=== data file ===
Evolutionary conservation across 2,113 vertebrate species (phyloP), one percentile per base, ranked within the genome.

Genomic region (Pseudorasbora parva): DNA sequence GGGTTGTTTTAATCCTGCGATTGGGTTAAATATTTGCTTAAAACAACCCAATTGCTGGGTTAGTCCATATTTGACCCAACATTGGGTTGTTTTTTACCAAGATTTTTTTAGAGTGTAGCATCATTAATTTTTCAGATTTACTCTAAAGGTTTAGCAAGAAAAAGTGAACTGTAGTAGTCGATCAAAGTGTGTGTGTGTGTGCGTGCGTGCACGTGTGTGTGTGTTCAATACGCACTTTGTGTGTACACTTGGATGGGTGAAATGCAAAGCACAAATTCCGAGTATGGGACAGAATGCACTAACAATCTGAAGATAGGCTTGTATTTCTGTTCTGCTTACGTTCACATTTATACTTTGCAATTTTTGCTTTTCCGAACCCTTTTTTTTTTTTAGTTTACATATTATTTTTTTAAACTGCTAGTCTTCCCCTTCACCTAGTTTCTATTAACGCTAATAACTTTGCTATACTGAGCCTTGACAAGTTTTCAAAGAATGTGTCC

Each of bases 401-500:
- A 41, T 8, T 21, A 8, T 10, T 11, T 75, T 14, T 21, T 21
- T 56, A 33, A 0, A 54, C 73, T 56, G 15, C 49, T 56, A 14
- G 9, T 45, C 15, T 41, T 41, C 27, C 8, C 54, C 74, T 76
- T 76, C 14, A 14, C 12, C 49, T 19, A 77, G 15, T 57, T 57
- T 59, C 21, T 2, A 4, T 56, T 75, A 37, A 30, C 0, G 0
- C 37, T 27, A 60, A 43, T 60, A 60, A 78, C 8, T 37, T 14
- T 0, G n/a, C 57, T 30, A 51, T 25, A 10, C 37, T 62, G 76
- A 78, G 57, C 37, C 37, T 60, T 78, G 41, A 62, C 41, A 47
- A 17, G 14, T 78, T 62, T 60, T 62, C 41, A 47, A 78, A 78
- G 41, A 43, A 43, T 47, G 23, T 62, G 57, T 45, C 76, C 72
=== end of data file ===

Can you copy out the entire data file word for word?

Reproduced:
Evolutionary conservation across 2,113 vertebrate species (phyloP), one percentile per base, ranked within the genome.

Genomic region (Pseudorasbora parva): DNA sequence GGGTTGTTTTAATCCTGCGATTGGGTTAAATATTTGCTTAAAACAACCCAATTGCTGGGTTAGTCCATATTTGACCCAACATTGGGTTGTTTTTTACCAAGATTTTTTTAGAGTGTAGCATCATTAATTTTTCAGATTTACTCTAAAGGTTTAGCAAGAAAAAGTGAACTGTAGTAGTCGATCAAAGTGTGTGTGTGTGTGCGTGCGTGCACGTGTGTGTGTGTTCAATACGCACTTTGTGTGTACACTTGGATGGGTGAAATGCAAAGCACAAATTCCGAGTATGGGACAGAATGCACTAACAATCTGAAGATAGGCTTGTATTTCTGTTCTGCTTACGTTCACATTTATACTTTGCAATTTTTGCTTTTCCGAACCCTTTTTTTTTTTTAGTTTACATATTATTTTTTTAAACTGCTAGTCTTCCCCTTCACCTAGTTTCTATTAACGCTAATAACTTTGCTATACTGAGCCTTGACAAGTTTTCAAAGAATGTGTCC

Each of bases 401-500:
- A 41, T 8, T 21, A 8, T 10, T 11, T 75, T 14, T 21, T 21
- T 56, A 33, A 0, A 54, C 73, T 56, G 15, C 49, T 56, A 14
- G 9, T 45, C 15, T 41, T 41, C 27, C 8, C 54, C 74, T 76
- T 76, C 14, A 14, C 12, C 49, T 19, A 77, G 15, T 57, T 57
- T 59, C 21, T 2, A 4, T 56, T 75, A 37, A 30, C 0, G 0
- C 37, T 27, A 60, A 43, T 60, A 60, A 78, C 8, T 37, T 14
- T 0, G n/a, C 57, T 30, A 51, T 25, A 10, C 37, T 62, G 76
- A 78, G 57, C 37, C 37, T 60, T 78, G 41, A 62, C 41, A 47
- A 17, G 14, T 78, T 62, T 60, T 62, C 41, A 47, A 78, A 78
- G 41, A 43, A 43, T 47, G 23, T 62, G 57, T 45, C 76, C 72